Lectionary for May 7, 2023
Fifth Sunday of Easter
Acts 7:55-60; Psalm 31:1-5, 15-16;
1 Peter 2:2-10; John 14:1-14
We all have different metaphors for God. For me, God’s kingship has always been important. Others encounter God as parent or even lover. For some, God as Creator or faithful friend make the most sense. All of these are good and right ways to interact with God, and all have abundant scriptural support. We don’t need to limit how other people interact with God or how we do so. The mothering guidance of the Spirit has begun to mean much more to me in the last year than ever before, and so maybe my primary metaphor for interaction with God is changing. As I read this week’s lectionary accounts, we have a couple examples of changing metaphors for God and God’s relationship with others.
In the martyrdom of Stephen, we have a rich description of God and Jesus’ relation to God. We must not forget that Stephen came to his position in the church as someone primarily interested in what we would today call social justice. The church was unfairly distributing resources based on ethnicity. Instead of presuming innocence and minimizing the problem, the apostles investigated, found that the accusations were true, and then appointed some from the affected group to be in charge of making sure that people were taken care of equitably (Acts 6:1-6).
Out of this consciousness that the Holy Community doesn’t always practice justice, and thereby fails to be a Beloved Community, Stephen witnessed to repeated patterns of faithlessness and abuse within Israelite history. The abuse culminated in some members of the Sanhedrin supporting Jesus’ arrest and murder by the Romans.
The truth hurts, sometimes. Some members of the Sanhedrin couldn’t abide being compared to the unfaithful in previous generations and moved to silence Stephen. They shouted him down, then violently attacked him and, finally, lynched him. Yet as the mob rushed Stephen away from his trial without verdict or formal sentence, he looked intently into heaven and saw the glory of God, with Jesus standing at God’s right hand. This is Stephen’s witness: the God who was faithfully present throughout Israelite history reveals God’s glory to humans, principally through Jesus, who lived, died, was resurrected and ascended to the right hand of God.
Jesus tells Thomas that Jesus is the way, the truth and the life that leads to the Father, not to some mansion in the sky.
The Gospel of John picks up this important connection between seeing God’s glory and Jesus’ position at the right hand of God. In John’s prologue, the Gospel writer witnesses to having seen God’s glory made manifest in the only child of God the Father (1:14). In this week’s lectionary reading, Jesus makes God’s glory manifest by ensuring that he doesn’t remain an “only child.” We need to pay close attention to the language used to understand what Jesus is saying to his disciples.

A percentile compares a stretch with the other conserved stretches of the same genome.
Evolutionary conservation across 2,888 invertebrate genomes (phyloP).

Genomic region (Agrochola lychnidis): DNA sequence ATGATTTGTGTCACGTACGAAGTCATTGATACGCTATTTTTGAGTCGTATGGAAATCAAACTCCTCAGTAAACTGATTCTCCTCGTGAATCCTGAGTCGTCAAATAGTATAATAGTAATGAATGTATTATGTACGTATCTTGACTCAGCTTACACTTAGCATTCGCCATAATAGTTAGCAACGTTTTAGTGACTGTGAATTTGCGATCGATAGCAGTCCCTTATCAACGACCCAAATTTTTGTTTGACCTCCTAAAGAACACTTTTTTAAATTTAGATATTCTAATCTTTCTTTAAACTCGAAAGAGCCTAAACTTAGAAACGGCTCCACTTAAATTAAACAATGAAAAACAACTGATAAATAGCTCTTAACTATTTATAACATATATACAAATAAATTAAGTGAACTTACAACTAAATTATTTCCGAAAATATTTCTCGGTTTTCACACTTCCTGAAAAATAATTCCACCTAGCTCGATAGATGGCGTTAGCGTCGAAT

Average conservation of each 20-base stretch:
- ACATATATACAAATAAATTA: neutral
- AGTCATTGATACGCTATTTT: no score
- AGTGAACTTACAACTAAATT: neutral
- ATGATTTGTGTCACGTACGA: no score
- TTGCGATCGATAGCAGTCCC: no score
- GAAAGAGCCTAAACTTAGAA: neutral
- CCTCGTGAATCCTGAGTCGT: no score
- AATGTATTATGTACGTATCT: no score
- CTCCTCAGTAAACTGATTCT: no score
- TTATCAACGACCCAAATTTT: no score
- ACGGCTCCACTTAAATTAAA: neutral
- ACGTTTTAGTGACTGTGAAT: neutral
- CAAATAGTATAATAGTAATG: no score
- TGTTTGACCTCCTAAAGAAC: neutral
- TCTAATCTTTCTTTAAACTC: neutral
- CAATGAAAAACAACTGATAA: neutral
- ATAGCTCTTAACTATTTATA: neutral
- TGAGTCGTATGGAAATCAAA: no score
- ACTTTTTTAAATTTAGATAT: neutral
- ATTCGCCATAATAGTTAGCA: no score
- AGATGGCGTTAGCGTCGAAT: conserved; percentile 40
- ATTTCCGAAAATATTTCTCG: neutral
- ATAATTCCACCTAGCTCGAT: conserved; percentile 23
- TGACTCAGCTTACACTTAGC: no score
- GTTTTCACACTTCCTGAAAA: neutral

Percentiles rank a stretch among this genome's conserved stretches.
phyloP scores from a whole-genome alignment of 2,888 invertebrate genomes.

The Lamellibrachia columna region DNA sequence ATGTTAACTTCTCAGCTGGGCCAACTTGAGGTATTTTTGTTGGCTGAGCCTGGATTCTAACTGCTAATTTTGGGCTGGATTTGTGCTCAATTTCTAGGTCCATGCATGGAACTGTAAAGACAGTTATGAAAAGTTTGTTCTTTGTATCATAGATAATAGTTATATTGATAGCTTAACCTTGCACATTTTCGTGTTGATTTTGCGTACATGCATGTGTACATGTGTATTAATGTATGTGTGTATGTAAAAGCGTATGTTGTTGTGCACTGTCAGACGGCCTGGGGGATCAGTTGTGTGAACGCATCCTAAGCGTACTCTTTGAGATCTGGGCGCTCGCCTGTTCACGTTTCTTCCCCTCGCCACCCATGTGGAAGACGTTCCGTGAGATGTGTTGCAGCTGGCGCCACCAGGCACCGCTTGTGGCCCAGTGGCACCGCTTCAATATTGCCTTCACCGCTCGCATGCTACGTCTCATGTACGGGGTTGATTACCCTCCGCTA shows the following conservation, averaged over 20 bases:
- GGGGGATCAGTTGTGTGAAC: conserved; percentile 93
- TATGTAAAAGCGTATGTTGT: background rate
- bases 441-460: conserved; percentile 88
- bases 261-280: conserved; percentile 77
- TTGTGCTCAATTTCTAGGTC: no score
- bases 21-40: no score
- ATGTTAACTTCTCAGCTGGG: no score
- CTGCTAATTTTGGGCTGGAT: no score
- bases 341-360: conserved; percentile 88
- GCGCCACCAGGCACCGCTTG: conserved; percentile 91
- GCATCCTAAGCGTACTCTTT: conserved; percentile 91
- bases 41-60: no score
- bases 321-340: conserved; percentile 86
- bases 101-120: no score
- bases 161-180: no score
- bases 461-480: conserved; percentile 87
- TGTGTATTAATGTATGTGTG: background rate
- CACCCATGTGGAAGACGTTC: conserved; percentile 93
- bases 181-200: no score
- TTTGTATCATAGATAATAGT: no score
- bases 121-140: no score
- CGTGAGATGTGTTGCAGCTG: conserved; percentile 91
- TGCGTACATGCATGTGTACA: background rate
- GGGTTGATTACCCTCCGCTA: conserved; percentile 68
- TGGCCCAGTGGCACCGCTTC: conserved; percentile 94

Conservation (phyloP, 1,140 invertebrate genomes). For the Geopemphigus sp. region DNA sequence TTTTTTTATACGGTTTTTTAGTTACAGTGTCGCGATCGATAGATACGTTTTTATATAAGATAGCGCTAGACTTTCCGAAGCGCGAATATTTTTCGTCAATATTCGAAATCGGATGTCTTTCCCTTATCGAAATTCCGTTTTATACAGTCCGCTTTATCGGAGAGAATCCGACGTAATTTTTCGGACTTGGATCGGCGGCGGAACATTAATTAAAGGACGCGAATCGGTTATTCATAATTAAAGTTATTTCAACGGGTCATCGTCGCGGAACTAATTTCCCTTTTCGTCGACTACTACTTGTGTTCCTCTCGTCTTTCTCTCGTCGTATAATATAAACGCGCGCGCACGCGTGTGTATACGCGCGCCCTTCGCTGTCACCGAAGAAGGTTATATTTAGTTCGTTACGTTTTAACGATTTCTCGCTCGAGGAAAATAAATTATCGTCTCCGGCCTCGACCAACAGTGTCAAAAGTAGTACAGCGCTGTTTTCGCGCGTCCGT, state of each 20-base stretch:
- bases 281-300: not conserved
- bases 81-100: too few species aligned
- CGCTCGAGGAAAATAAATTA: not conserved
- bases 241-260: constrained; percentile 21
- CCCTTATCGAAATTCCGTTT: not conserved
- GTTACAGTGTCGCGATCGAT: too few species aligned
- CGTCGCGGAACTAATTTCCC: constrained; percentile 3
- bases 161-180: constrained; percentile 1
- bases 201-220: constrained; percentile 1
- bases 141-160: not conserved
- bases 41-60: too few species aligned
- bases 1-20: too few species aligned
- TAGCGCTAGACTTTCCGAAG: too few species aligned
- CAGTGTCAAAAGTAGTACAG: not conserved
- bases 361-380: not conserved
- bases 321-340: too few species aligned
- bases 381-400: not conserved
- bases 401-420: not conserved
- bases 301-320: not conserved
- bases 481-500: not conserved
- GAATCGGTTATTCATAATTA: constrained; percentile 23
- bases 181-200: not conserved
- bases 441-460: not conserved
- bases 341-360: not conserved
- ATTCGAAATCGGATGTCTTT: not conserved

Jesus tells his disciples that in his Father’s house there are many dwelling places (14:2). We need to unpack two common translation issues. First, the error of the King James Version that translates μοναὶ as “mansions” needs to be undone. Besides the logical problem of having separate mansions within a house, to think of what Jesus is talking about as detached houses in a heavenly realm misses the point. Jesus is saying that there is plenty of room to abide or dwell within God’s house. He goes ahead to ensure that this is the case and makes ready God’s household to welcome those who follow his way.
Second, and more importantly, we must not mistake “Father’s house” with a heavenly castle of some sort. The house of the Father, בית אב (beit av), could mean parents’ home. But the primary meaning is a household or a family. The “house of David” is much more about David’s family than it is about a particular physical dwelling place. So, when Jesus says that he goes to prepare a place in the “house of his Father,” we shouldn’t think of heavenly dwellings (remember, we are ultimately looking forward to resurrection in the New Earth, not disembodied ethereal heavens). Instead, Jesus prepares room for us to abide as God’s children in the divine household.
Jesus tells Thomas that Jesus is the way, the truth and the life that leads to the Father, not to some mansion in the sky. He calls his disciples to see the identifying relationship between God the Father and Jesus, his son, so that they, too, might be adopted into God’s family. Again, John foregrounds this in the prologue by saying that Jesus gives the right to become children of God to all those who receive and believe in him (1:12).
What Stephen witnesses in Jesus standing at the right hand of God is exactly what Jesus told his disciples that he would do: prepare places for them (and us) in the house of the Father. Jesus’ death and resurrection offers not just life after death but a place in God’s family.